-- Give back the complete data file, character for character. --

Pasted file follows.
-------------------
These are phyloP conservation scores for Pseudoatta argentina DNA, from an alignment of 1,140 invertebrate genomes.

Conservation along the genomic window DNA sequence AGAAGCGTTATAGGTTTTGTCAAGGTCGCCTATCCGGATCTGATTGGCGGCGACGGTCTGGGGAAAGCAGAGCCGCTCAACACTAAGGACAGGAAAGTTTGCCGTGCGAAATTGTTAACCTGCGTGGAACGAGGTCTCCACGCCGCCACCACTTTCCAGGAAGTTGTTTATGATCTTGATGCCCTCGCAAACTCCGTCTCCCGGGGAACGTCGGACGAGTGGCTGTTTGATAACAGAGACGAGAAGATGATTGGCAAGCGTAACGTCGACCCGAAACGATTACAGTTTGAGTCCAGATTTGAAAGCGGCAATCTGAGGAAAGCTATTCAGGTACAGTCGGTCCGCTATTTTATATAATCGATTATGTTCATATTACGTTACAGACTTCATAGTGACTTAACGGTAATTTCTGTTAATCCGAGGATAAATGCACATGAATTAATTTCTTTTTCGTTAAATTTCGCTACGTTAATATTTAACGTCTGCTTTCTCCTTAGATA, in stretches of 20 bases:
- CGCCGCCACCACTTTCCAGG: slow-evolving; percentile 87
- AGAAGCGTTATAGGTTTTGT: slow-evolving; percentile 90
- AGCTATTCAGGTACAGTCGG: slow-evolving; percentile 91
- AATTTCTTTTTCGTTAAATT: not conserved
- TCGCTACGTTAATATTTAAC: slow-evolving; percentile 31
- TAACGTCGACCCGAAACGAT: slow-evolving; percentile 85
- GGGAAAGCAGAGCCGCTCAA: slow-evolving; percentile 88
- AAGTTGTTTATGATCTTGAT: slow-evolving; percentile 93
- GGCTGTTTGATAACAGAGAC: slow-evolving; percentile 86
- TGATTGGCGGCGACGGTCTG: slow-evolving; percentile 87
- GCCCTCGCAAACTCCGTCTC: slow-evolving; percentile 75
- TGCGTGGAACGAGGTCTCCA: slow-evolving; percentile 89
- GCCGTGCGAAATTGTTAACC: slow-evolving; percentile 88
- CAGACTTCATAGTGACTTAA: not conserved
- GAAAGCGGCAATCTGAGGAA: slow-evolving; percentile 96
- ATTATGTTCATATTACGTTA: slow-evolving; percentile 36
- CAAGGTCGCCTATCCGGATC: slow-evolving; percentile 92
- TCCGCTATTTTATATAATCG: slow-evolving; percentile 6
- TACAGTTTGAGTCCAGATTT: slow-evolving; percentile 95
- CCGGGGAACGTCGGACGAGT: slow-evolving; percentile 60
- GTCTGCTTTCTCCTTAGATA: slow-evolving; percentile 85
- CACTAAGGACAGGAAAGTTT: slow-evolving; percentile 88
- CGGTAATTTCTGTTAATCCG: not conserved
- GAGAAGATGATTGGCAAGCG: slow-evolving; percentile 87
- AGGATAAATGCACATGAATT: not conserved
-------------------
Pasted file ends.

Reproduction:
These are phyloP conservation scores for Pseudoatta argentina DNA, from an alignment of 1,140 invertebrate genomes.

Conservation along the genomic window DNA sequence AGAAGCGTTATAGGTTTTGTCAAGGTCGCCTATCCGGATCTGATTGGCGGCGACGGTCTGGGGAAAGCAGAGCCGCTCAACACTAAGGACAGGAAAGTTTGCCGTGCGAAATTGTTAACCTGCGTGGAACGAGGTCTCCACGCCGCCACCACTTTCCAGGAAGTTGTTTATGATCTTGATGCCCTCGCAAACTCCGTCTCCCGGGGAACGTCGGACGAGTGGCTGTTTGATAACAGAGACGAGAAGATGATTGGCAAGCGTAACGTCGACCCGAAACGATTACAGTTTGAGTCCAGATTTGAAAGCGGCAATCTGAGGAAAGCTATTCAGGTACAGTCGGTCCGCTATTTTATATAATCGATTATGTTCATATTACGTTACAGACTTCATAGTGACTTAACGGTAATTTCTGTTAATCCGAGGATAAATGCACATGAATTAATTTCTTTTTCGTTAAATTTCGCTACGTTAATATTTAACGTCTGCTTTCTCCTTAGATA, in stretches of 20 bases:
- CGCCGCCACCACTTTCCAGG: slow-evolving; percentile 87
- AGAAGCGTTATAGGTTTTGT: slow-evolving; percentile 90
- AGCTATTCAGGTACAGTCGG: slow-evolving; percentile 91
- AATTTCTTTTTCGTTAAATT: not conserved
- TCGCTACGTTAATATTTAAC: slow-evolving; percentile 31
- TAACGTCGACCCGAAACGAT: slow-evolving; percentile 85
- GGGAAAGCAGAGCCGCTCAA: slow-evolving; percentile 88
- AAGTTGTTTATGATCTTGAT: slow-evolving; percentile 93
- GGCTGTTTGATAACAGAGAC: slow-evolving; percentile 86
- TGATTGGCGGCGACGGTCTG: slow-evolving; percentile 87
- GCCCTCGCAAACTCCGTCTC: slow-evolving; percentile 75
- TGCGTGGAACGAGGTCTCCA: slow-evolving; percentile 89
- GCCGTGCGAAATTGTTAACC: slow-evolving; percentile 88
- CAGACTTCATAGTGACTTAA: not conserved
- GAAAGCGGCAATCTGAGGAA: slow-evolving; percentile 96
- ATTATGTTCATATTACGTTA: slow-evolving; percentile 36
- CAAGGTCGCCTATCCGGATC: slow-evolving; percentile 92
- TCCGCTATTTTATATAATCG: slow-evolving; percentile 6
- TACAGTTTGAGTCCAGATTT: slow-evolving; percentile 95
- CCGGGGAACGTCGGACGAGT: slow-evolving; percentile 60
- GTCTGCTTTCTCCTTAGATA: slow-evolving; percentile 85
- CACTAAGGACAGGAAAGTTT: slow-evolving; percentile 88
- CGGTAATTTCTGTTAATCCG: not conserved
- GAGAAGATGATTGGCAAGCG: slow-evolving; percentile 87
- AGGATAAATGCACATGAATT: not conserved